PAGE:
While you make your Chapter 13 payments, all future interest and penalties will stop.
Another bankruptcy option is Chapter 7 bankruptcy, which is intended to erase most or all of your unsecured debts. These are debts like credit cards, car loans, medical debts, and so forth.
With Chapter 7, you will not need to make any payments to those creditors and you will not need to set up a repayment plan with a court trustee.
However, Chapter 7 bankruptcy is more complicated to arrange than Chapter 13 bankruptcy.
To qualify for Chapter 7 bankruptcy, you must meet certain income requirements. If your income is higher than allowed, then Chapter 7 will not be an option for you.
If Chapter 7 is an option, you will have a court-appointed trustee assigned to your case. The trustee will be responsible for reviewing your paperwork and selling your nonexempt property. Any proceeds from the sale of your property will go to pay debts the court will not allow you to discharge, such as child support and back taxes you owe to the IRS. Your other creditors, however, will not receive any payments from you or the court.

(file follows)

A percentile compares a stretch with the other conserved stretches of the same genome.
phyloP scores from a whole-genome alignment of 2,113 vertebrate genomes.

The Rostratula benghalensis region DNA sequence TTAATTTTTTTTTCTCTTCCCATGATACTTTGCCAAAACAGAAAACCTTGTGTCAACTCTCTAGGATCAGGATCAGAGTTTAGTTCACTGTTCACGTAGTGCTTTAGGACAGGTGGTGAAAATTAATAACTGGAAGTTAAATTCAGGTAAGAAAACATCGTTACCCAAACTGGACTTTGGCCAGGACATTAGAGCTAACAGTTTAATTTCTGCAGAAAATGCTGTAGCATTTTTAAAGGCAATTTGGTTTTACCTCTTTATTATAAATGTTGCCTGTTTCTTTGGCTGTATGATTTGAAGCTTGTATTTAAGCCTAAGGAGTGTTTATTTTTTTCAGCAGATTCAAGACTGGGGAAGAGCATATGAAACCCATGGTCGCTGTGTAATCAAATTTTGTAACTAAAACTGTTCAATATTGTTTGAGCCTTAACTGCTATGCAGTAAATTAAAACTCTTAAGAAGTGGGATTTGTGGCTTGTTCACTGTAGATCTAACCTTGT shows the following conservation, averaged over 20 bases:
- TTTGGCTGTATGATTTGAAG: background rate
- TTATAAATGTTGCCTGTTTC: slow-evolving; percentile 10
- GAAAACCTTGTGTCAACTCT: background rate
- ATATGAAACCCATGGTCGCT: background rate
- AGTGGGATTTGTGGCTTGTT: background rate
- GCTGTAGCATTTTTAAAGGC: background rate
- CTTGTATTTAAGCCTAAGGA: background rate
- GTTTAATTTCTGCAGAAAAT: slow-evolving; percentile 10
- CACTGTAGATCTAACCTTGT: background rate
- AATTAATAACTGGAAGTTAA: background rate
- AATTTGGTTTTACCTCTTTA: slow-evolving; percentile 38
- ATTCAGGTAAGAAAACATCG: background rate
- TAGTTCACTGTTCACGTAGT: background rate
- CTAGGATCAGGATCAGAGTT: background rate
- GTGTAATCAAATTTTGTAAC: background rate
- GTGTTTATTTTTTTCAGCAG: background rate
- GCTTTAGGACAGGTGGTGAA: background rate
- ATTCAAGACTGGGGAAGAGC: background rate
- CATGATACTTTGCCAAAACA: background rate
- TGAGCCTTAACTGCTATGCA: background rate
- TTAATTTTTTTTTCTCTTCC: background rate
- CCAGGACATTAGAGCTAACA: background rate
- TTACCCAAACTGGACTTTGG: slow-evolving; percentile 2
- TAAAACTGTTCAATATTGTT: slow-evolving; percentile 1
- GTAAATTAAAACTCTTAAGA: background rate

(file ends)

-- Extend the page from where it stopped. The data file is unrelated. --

I often refer to Chapter 13 bankruptcy as the “catch your breath” option and Chapter 7 bankruptcy as the “fresh start” option. Both have advantages, and both have long-term consequences. Which is better for you?
If you owe more on your car than it’s actual value, Chapter 13 bankruptcy might be a better option for you than Chapter 7. For example, if you’ve owned your car for more than 2.5 years, Chapter 13 may require you to pay back the value of the car instead of the larger amount you owe.
There’s an interest rate benefit as well because of Chapter 13 bankruptcy caps vehicle interest rates at five-to-seven percent. This is almost always much lower than your existing auto interest rate.
Another benefit could be on mortgage arrearage. This is because Chapter 13 bankruptcy allows you to spread out repayments of your past due to payments over a period of three-to-five years.
If you have a second mortgage, then Chapter 13 bankruptcy can eliminate the second mortgage altogether.
However, Chapter 7 bankruptcy can have several advantages. For one, it’s cheaper than Chapter 13 because Chapter 13 requires a monthly payment plan for up to five years. Also, Chapter 13 fees are higher than the fees for Chapter 7.
The timeline is another advantage. Chapter 7 bankruptcy is usually a three-to-four month process and rarely lasts more than a year or two. This allows you to begin rebuilding your credit very quickly.
When Should You Contact Me?
Whether bankruptcy is the right solution to your financial problems depends on your income, your debts and any property you might be able to protect. If you are contemplating bankruptcy, you should contact me immediately to schedule a free consultation.
I will look at your situation and discuss your best options for getting your debt problems resolved as quickly as possible.